Computer simulations provide a better means of optimizing, predicting, and understanding experimental observations in the search for new battery materials.
Simulations at Graz University of Technology refute earlier theories on long-range charge transfer between organic and inorganic materials.
Bridging the gap between biology and electronics, researchers develop biocompatible materials for next generation biosensors, cell monitoring, neuromorphic computing, and more.
Researchers use the ancient art of Kirigami folding to create flexible electronic devices from paper and diversify the applications of next-generation sensors, robots, and diagnostic devices.
Researchers at Osaka University are helping to power portable sensors that do not use batteries by generating electricity from heat that is otherwise wasted.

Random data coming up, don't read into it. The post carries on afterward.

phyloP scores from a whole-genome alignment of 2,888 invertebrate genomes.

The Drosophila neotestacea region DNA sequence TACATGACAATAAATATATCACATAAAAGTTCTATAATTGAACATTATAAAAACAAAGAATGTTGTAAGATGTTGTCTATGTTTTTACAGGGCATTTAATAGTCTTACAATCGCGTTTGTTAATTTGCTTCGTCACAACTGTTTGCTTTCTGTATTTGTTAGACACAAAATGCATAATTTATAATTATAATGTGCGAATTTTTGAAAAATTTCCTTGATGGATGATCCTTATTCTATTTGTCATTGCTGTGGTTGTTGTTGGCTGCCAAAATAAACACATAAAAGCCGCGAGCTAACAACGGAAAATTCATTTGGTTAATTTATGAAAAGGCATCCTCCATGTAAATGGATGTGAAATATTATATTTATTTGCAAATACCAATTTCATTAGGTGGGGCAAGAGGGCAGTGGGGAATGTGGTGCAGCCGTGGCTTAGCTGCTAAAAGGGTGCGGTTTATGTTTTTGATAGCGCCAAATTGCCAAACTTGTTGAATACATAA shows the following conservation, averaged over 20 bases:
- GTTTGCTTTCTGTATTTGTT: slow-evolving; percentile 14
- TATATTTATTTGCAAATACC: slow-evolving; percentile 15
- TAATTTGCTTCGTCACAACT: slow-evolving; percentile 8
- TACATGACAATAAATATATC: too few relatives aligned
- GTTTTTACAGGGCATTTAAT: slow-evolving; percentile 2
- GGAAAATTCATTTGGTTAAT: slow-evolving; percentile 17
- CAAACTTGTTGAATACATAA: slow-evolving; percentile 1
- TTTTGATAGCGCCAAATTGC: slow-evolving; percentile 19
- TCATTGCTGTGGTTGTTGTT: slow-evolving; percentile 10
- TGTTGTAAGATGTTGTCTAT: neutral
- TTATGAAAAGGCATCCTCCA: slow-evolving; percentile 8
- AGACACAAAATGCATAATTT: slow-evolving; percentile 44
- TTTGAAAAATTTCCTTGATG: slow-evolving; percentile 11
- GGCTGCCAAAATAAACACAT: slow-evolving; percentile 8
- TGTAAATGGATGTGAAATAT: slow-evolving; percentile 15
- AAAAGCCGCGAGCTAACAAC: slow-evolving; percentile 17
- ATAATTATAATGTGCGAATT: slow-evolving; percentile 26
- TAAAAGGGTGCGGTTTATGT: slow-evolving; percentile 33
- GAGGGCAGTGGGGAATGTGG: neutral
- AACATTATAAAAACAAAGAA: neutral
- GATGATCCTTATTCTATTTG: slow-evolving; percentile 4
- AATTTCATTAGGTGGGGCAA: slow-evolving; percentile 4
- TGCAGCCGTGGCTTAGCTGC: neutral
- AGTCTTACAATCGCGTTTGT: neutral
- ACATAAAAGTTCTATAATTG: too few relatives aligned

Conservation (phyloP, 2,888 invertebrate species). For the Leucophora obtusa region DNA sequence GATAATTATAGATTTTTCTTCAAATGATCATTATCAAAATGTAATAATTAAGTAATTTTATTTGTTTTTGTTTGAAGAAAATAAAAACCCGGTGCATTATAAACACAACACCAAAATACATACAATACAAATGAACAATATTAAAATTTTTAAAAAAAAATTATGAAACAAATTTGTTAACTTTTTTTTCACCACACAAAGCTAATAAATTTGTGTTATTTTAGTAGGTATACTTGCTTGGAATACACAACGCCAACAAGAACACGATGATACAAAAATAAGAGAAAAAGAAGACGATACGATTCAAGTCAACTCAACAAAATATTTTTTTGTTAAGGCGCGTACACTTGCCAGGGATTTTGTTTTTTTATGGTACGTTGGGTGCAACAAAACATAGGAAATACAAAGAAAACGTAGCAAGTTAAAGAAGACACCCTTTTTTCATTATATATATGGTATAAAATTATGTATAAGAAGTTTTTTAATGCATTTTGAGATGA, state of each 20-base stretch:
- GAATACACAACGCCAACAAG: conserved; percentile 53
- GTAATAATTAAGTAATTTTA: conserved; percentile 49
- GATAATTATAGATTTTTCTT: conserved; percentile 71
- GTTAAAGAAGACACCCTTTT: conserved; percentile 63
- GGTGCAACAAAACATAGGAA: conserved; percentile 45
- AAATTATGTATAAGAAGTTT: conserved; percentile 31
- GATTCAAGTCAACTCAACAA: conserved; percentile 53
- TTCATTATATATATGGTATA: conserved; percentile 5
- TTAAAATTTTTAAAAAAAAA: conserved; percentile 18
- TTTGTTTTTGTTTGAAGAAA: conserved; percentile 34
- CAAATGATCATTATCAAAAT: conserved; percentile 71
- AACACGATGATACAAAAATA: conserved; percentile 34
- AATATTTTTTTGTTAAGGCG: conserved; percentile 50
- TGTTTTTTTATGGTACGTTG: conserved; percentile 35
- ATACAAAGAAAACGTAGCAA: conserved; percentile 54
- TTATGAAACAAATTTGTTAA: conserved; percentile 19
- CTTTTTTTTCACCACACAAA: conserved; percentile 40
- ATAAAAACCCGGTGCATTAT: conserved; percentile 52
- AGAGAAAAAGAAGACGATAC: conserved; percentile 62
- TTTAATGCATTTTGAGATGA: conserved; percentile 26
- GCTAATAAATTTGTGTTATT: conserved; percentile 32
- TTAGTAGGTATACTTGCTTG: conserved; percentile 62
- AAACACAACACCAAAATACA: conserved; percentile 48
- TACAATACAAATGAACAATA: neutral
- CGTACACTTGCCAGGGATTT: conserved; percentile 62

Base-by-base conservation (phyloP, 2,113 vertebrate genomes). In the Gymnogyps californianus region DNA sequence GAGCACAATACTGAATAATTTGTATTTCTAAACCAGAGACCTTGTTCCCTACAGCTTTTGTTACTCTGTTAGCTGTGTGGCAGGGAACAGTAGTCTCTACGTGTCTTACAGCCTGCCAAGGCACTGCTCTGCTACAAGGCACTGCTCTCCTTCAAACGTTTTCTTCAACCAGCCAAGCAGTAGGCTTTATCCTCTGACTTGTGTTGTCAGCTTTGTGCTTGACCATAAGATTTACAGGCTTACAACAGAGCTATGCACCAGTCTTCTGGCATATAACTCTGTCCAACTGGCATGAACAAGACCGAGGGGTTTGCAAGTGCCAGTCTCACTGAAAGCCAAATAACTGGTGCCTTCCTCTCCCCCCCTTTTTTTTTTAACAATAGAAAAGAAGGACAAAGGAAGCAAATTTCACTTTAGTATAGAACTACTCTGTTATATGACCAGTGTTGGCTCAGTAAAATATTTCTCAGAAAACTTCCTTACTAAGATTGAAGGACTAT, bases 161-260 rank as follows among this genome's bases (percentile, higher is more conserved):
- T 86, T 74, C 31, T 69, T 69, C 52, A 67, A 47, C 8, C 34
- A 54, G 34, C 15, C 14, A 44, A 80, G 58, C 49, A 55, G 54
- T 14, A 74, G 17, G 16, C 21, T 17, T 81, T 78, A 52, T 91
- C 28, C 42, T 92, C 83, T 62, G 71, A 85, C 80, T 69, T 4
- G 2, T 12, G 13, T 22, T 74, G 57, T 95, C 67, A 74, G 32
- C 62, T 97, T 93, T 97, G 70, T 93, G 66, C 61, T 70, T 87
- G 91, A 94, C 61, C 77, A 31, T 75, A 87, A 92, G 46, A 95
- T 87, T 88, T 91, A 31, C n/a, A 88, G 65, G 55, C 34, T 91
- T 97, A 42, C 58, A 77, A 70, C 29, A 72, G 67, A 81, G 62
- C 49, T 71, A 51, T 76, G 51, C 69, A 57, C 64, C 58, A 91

Computational screens allow researchers to efficiently determine how different elemental combinations can alter material properties to quickly identify 2D materials for next generation battery anodes.
Researchers tune the properties of a known semiconducting material so that it behaves like a metal, with some superconducting behavior, for more efficient electronic devices.
A wireless acoustic sensor that can be worn over fur could be especially useful for monitoring the vital stats of working animals such as sniffer dogs.
The importance of understanding the experimental process is ubiquitous in research. And while we have a huge range of techniques at our disposal, we should be aware of and properly consider their limitations, so that we may present reliable methods and conclusions to...
Researchers at UC San Diego bring lithium metal batteries one step closer to commercialization with their new ultrasound device.
Exploring advances in building 2D and 3D structures through lithography and additive manufacturing.
How do we reproduce the memory and processing capabilities of the human brain?